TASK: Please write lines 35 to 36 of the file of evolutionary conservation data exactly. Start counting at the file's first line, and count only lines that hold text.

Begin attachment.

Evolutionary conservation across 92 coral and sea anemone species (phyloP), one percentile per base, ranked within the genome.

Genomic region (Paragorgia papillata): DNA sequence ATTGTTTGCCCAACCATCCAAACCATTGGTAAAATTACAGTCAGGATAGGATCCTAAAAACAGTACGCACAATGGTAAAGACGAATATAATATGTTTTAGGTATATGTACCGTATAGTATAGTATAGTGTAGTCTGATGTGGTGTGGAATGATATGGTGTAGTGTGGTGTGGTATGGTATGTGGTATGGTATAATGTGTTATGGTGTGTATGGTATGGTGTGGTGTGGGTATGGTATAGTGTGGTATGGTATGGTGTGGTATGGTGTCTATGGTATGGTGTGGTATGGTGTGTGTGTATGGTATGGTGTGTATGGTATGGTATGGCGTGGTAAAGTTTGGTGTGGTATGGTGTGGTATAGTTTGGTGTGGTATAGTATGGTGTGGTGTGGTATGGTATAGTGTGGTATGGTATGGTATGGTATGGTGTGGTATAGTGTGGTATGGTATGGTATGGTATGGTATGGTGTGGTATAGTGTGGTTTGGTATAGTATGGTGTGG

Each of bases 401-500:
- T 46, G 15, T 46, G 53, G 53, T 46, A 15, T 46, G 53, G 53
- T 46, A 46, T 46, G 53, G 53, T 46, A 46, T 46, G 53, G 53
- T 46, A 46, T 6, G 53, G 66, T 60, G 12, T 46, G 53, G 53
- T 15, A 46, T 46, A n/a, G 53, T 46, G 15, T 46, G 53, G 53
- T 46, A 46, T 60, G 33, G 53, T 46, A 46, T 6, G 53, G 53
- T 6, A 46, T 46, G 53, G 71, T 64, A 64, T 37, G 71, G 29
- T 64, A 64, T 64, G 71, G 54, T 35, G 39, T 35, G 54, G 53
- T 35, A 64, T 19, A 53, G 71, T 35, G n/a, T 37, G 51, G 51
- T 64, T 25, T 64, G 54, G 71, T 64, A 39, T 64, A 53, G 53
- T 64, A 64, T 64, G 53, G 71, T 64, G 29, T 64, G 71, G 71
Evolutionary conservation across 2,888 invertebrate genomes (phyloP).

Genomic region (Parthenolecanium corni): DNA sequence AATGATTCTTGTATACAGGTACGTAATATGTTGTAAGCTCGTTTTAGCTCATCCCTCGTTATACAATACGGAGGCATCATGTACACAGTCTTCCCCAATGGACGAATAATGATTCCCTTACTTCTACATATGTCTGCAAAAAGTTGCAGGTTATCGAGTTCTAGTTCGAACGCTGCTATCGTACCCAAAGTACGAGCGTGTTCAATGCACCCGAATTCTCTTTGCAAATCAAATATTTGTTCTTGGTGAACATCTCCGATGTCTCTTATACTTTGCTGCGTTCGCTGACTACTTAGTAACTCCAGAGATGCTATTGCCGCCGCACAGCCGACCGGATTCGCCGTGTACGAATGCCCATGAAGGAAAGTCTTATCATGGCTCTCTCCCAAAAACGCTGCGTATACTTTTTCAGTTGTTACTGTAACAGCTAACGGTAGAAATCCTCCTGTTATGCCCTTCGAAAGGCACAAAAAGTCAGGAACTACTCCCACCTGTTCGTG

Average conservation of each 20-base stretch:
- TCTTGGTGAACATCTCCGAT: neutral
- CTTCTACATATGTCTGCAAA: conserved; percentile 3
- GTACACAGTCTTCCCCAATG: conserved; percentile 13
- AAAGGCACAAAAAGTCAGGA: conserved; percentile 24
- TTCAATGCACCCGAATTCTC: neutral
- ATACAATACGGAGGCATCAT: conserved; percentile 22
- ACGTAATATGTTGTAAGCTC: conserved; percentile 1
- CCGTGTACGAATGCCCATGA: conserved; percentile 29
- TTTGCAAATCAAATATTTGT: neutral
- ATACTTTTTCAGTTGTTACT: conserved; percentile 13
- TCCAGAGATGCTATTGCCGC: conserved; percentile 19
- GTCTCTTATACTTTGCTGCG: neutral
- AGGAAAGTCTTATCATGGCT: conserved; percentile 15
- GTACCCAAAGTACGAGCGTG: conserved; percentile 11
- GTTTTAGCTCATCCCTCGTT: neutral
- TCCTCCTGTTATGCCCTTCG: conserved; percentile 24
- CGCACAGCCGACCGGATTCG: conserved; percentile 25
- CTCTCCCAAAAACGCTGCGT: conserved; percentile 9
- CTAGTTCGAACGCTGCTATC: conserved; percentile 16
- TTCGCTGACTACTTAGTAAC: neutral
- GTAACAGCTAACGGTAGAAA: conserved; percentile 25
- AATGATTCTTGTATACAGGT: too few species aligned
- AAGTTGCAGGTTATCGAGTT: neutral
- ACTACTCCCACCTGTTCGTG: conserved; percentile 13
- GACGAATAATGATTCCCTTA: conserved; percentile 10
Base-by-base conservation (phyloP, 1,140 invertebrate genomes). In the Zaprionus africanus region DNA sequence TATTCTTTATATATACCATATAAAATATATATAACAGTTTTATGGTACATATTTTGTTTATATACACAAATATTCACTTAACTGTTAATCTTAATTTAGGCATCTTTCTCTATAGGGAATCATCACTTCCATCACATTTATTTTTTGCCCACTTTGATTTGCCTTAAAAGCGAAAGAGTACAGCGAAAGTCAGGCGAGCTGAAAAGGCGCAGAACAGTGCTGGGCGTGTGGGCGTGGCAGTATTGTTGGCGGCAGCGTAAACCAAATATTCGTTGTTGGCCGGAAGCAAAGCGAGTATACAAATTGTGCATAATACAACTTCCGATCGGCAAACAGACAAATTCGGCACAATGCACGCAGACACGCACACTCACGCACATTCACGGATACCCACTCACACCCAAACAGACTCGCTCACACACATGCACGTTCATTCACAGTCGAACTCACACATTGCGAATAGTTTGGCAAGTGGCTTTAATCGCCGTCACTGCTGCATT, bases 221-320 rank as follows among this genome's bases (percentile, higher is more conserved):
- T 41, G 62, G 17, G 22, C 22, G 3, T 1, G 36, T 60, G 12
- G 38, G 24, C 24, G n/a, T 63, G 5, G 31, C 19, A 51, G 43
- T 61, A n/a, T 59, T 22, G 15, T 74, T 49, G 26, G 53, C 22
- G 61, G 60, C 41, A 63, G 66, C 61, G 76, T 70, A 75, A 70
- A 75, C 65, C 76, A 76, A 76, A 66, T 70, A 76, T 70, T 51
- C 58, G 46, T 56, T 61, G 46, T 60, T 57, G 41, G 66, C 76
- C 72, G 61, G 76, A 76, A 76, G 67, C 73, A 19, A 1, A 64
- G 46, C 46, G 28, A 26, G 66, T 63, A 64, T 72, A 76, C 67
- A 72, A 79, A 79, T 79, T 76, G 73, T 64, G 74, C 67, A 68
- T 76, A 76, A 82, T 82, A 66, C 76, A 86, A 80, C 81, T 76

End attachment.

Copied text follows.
- CTAGTTCGAACGCTGCTATC: conserved; percentile 16
- TTCGCTGACTACTTAGTAAC: neutral